Weight, mortality, years of healthy life, and active life expectancy in older adultsJournal of the American Geriatric Society (2007)
AbstractOBJECTIVES: To determine whether weight categories predict subsequent mortality and morbidity in older adults. DESIGN: Multistate life tables, using data from the Cardiovascular Health Study, a longitudinal population-based cohort of older adults. SETTING: Data were provided by community-dwelling seniors in four U.S. counties: Forsyth County, North Carolina; Sacramento County, California; Washington County, Maryland; and Allegheny County, Pennsylvania. PARTICIPANTS: Five thousand eight hundred eighty-eight adults aged 65 and older at baseline. MEASUREMENTS: The age- and sex-specific probabilities of transition from one health state to another and from one weight category to another were estimated. From these probabilities, future life expectancy, years of healthy life, active life expectancy, and the number of years spent in each weight and health category after age 65 were estimated. RESULTS: Women who are healthy and of normal weight at age 65 have a life expectancy of 22.1 years. Of that, they spend, on average, 9.6 years as overweight or obese and 5.3 years in fair or poor health. For both men and women, being underweight at age 65 was associated with worse outcomes than being normal weight, whereas being overweight or obese was rarely associated with worse outcomes than being normal weight and was sometimes associated with significantly better outcomes. CONCLUSION: Similar to middle-aged populations, older adults are likely to be or to become overweight or obese, but higher weight is not associated with worse health in this age group. Thus, the number of older adults at a "healthy" weight may be much higher than currently believed. PMID: 18031486 [PubMed - as supplied by publisher] Related LinksSurveillance for certain health behaviors among states and selected local areas--behavioral risk factor surveillance system, United States, 2004. [MMWR Surveill Summ. 2006]Weight-modification trials in older adults: what should the outcome measure be? [Curr Control Trials Cardiovasc Med. 2002]Obesity in adulthood and its consequences for life expectancy: a life-table analysis. [Ann Intern Med. 2003]Body mass index in middle age and health-related quality of life in older age: the Chicago heart association detection project in industry study. [Arch Intern Med. 2003]Age-related trends in cardiovascular morbidity and physical functioning in the elderly: the Cardiovascular Health Study.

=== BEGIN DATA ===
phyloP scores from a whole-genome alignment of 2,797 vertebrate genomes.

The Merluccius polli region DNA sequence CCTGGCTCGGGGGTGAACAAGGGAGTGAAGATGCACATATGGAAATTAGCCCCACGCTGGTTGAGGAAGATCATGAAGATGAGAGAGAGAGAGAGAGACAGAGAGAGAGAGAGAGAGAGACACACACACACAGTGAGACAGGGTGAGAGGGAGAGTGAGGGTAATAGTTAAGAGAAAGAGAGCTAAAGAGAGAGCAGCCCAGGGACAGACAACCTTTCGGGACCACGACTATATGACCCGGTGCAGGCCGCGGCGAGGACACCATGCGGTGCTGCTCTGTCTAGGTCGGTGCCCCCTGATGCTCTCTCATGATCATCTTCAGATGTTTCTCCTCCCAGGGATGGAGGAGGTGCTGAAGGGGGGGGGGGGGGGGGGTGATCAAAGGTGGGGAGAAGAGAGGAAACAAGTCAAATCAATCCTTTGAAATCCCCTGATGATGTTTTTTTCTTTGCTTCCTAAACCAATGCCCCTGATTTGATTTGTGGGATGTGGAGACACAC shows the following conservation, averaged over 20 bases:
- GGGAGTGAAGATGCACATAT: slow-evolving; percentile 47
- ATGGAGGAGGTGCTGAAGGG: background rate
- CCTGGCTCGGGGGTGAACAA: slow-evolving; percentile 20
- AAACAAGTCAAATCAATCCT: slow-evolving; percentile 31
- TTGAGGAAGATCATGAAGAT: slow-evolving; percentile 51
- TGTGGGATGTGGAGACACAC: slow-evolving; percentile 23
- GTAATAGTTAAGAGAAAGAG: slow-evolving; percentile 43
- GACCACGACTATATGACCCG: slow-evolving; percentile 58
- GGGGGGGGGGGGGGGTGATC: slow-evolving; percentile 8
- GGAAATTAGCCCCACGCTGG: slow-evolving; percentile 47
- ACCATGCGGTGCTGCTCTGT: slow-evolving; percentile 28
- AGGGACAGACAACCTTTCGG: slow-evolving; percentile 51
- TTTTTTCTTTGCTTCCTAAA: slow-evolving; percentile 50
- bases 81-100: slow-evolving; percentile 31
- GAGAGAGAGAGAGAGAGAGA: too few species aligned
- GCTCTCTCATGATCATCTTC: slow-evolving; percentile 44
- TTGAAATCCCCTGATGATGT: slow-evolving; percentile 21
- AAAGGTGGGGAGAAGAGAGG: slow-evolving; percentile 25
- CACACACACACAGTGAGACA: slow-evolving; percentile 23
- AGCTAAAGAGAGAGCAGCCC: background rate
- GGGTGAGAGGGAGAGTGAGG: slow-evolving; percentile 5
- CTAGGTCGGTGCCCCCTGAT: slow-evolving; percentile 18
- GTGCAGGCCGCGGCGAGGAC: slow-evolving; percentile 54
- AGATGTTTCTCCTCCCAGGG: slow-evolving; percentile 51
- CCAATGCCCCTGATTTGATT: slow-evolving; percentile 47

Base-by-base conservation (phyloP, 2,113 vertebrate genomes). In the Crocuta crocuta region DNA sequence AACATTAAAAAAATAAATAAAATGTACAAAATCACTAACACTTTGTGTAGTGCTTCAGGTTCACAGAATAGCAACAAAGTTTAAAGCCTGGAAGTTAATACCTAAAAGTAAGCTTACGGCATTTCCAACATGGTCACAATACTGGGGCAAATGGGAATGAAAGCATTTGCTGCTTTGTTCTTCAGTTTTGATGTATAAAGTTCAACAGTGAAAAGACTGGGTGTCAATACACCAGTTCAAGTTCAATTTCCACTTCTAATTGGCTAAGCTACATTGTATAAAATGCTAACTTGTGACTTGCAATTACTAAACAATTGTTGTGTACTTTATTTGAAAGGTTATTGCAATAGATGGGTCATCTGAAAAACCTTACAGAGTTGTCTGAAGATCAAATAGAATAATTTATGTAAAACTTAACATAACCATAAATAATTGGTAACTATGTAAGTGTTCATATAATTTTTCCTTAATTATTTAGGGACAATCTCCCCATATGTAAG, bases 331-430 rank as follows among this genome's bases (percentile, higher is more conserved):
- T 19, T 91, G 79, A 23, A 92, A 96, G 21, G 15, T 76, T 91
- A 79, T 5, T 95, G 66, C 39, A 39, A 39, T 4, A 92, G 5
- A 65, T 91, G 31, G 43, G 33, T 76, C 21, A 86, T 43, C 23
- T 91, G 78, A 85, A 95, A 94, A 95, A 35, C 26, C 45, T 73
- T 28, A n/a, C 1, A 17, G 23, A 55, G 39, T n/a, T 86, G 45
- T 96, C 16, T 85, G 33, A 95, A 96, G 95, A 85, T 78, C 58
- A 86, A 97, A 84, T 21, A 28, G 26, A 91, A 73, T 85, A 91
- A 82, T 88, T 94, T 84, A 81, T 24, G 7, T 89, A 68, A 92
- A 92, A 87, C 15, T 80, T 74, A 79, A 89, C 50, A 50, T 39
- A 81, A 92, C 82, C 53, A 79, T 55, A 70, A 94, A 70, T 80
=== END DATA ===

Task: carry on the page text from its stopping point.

Publication DateNovember 20, 2007
Citation InformationPaula Diehr. "Weight, mortality, years of healthy life, and active life expectancy in older adults" Journal of the American Geriatric Society (2007)
Available at: http://works.bepress.com/paula_diehr/50/